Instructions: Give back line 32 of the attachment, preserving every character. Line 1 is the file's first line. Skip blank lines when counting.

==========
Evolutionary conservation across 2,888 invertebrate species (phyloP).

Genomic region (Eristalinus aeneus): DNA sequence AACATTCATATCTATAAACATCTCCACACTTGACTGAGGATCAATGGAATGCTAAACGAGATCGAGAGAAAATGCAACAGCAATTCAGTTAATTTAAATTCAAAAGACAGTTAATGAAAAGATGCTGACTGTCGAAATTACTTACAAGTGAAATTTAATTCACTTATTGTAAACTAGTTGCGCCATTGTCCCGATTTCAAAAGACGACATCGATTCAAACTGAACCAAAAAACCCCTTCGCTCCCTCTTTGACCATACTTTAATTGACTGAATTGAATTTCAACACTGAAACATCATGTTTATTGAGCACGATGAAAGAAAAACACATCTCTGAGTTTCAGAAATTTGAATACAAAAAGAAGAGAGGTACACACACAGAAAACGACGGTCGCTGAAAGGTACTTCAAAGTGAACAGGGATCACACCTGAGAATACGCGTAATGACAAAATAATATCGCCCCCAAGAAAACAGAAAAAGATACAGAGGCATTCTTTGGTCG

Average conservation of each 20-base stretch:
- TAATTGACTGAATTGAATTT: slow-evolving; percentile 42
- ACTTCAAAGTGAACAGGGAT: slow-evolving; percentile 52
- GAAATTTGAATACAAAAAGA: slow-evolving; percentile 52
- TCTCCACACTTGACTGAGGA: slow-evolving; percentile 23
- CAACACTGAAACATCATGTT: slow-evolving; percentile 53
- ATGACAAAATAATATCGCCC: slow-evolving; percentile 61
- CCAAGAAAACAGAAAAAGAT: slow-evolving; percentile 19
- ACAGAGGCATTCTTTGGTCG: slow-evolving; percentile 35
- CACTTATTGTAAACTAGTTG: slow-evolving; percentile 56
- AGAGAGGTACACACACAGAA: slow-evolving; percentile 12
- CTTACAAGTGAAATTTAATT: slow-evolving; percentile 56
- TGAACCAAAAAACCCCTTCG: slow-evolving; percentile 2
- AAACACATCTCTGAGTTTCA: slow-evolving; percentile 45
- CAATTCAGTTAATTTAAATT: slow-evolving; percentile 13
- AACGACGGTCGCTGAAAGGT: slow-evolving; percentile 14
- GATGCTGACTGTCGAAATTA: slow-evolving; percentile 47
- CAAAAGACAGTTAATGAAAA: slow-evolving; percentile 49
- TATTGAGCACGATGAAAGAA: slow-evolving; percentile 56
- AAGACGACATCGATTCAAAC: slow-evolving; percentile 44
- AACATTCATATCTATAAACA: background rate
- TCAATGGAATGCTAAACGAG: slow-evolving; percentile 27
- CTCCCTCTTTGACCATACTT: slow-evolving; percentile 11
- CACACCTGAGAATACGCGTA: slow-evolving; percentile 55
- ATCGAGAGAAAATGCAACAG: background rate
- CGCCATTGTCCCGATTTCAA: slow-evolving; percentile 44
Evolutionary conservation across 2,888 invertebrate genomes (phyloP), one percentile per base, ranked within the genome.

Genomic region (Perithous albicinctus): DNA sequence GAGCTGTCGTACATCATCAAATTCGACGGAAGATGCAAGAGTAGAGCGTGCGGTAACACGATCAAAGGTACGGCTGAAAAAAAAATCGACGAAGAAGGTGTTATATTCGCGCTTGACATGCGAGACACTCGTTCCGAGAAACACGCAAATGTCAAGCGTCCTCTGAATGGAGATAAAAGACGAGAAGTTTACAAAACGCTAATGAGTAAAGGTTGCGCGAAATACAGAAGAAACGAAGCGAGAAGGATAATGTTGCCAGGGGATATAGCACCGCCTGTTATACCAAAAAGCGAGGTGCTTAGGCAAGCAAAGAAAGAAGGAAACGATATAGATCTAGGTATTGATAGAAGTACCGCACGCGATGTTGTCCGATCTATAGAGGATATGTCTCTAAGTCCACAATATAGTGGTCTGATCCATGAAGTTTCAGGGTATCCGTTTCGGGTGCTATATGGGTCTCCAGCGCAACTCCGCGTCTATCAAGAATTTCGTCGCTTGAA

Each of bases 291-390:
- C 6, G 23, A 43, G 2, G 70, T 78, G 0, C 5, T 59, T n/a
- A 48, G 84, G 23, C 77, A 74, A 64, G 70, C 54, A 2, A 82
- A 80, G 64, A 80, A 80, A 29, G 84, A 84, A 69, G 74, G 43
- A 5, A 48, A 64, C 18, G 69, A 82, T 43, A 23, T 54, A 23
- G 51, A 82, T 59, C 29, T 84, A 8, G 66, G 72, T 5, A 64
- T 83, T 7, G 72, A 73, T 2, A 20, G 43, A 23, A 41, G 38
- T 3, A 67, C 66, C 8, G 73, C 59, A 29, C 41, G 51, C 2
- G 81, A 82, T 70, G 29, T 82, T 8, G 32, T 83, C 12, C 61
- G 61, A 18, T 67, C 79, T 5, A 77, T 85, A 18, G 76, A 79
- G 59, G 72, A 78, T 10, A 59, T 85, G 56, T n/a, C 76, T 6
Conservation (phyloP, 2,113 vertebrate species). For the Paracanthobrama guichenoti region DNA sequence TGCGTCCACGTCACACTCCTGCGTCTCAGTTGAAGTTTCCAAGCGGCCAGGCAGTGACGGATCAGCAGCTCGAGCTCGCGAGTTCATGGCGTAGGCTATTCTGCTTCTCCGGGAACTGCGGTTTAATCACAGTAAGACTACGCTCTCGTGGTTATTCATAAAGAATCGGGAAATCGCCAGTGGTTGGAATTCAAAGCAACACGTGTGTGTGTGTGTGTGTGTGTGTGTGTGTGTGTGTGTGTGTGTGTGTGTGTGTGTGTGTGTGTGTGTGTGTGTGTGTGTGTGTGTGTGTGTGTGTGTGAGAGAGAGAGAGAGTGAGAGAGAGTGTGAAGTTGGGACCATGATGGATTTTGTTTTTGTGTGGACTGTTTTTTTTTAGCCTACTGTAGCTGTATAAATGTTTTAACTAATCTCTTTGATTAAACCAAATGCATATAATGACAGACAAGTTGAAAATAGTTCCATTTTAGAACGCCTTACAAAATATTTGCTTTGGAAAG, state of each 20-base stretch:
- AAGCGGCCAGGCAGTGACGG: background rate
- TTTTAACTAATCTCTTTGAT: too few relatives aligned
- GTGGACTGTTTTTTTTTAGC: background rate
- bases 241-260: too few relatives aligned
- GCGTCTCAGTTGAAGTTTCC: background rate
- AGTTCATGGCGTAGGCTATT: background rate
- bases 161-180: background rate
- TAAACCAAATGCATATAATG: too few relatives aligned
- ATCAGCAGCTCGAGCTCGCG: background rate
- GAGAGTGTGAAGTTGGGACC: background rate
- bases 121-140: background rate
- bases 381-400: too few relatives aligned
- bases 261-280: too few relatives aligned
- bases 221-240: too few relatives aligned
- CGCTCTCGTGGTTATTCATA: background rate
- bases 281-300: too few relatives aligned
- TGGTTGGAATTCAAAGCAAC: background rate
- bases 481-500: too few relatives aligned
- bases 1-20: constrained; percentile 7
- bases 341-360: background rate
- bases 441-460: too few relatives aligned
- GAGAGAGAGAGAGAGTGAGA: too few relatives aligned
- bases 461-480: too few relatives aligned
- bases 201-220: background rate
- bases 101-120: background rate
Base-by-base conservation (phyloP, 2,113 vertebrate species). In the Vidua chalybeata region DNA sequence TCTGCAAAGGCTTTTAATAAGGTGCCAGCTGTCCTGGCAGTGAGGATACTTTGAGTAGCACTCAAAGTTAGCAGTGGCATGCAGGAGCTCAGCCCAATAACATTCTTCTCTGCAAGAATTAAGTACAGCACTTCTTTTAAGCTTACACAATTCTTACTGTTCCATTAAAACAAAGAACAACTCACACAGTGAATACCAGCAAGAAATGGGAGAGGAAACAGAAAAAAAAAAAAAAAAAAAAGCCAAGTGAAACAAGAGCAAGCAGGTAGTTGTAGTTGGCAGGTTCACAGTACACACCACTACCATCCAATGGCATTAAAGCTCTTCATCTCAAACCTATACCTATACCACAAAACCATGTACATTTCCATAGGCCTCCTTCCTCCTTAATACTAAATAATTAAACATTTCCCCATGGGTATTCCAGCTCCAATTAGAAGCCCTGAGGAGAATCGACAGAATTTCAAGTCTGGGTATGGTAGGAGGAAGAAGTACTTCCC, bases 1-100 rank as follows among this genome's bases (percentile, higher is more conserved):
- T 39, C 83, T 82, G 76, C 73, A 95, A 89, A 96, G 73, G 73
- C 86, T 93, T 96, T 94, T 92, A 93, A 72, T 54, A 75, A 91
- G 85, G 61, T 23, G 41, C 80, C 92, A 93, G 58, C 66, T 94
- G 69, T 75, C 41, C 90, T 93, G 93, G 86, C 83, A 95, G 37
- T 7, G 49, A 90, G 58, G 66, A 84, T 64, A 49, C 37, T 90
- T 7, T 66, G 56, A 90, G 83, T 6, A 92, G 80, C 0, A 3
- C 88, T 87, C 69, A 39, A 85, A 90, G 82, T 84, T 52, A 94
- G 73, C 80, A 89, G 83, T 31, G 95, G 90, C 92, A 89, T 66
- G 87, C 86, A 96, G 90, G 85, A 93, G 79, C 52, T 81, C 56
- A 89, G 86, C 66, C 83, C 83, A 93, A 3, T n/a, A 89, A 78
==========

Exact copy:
- C 6, G 23, A 43, G 2, G 70, T 78, G 0, C 5, T 59, T n/a